2. Yuan, Tangjun & Fukao, Kyoji, 2002. "The Purchasing Power Parity of Japan, Korea and Taiwan in the 1930s―An International Comparison of Real Consumption―," Economic Review, Hitotsubashi University, vol. 53(4), pages 322-336, January.
    3. Robert Summers & Alan Heston, 1991. "The Penn World Table (Mark 5): An Expanded Set of International Comparisons, 1950–1988," The Quarterly Journal of Economics, Oxford University Press, vol. 106(2), pages 327-368.
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    Cited by:

    1. Jean-Pascal Bassino & Kyoji Fukao & Ralph Paprzycki & Tokihiko Settsu & Tangjun Yuan, 2010. "Regional Inequality and Industrial Structures in Pre-War Japan: An Analysis Based on New Prefectural GDP Estimates," Global COE Hi-Stat Discussion Paper Series gd10-138, Institute of Economic Research, Hitotsubashi University.
    2. Kyoji Fukao & Harry X. Wu & Tangjun Yuan, 2008. "Comparative Output and Labour Productivity in Manufacturing for China, Japan, Korea and the United States in Circa 1935 by a Production PPP Approach," Global COE Hi-Stat Discussion Paper Series gd08-018, Institute of Economic Research, Hitotsubashi University.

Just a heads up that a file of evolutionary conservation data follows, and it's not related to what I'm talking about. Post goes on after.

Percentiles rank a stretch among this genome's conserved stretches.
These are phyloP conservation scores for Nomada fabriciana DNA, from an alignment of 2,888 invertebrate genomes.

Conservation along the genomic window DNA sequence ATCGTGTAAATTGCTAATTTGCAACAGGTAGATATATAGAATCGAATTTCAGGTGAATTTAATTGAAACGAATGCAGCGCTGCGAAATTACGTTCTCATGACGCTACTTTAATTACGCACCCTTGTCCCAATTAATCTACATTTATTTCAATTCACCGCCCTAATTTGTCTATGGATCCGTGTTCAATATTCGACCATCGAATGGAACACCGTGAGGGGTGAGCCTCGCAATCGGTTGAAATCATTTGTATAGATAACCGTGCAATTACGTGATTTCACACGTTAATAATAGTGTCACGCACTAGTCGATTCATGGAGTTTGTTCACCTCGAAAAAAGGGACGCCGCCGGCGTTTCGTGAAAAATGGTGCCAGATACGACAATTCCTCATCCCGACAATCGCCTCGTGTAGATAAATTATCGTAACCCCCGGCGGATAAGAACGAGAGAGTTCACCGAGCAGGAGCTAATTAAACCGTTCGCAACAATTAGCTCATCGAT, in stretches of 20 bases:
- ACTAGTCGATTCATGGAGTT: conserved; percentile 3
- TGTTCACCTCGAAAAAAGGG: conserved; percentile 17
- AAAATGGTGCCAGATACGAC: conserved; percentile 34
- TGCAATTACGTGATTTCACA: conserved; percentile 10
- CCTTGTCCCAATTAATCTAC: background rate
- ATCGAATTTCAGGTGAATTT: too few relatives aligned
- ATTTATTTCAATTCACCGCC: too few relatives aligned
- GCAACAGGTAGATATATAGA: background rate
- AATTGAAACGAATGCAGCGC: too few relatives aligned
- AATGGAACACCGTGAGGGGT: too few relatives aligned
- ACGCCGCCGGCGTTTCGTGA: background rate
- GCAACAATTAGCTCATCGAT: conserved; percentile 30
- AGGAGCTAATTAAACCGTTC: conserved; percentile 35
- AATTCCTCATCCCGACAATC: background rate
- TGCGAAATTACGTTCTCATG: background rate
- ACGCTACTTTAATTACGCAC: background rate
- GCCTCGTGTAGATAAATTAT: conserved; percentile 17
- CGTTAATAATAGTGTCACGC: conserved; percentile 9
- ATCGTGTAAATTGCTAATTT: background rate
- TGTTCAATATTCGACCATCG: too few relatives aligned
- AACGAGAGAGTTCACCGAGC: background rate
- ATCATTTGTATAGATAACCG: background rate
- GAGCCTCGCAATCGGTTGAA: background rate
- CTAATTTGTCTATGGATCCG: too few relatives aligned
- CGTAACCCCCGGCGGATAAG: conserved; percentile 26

3. Baten, Joerg & Ma, Debin & Morgan, Stephen & Wang, Qing, 2010. "Evolution of living standards and human capital in China in the 18-20th centuries: Evidences from real wages, age-heaping, and anthropometrics," Explorations in Economic History, Elsevier, vol. 47(3), pages 347-359, July.
    4. Baten, Joerg & Ma, Debin & Morgan, Stephen & Wang, Qing, 2009. "Evolution of living standards and human capital in China in 18-20th century: evidences from real wage and anthropometrics," Economic History Working Papers 27870, London School of Economics and Political Science, Department of Economic History.
    5. Myung Soo Cha, 2012. "Wage Convergence and Divergence in East Asia, 1900-39," Global COE Hi-Stat Discussion Paper Series gd12-253, Institute of Economic Research, Hitotsubashi University.
    6. repec:dgr:rugggd:gd-113 is not listed on IDEAS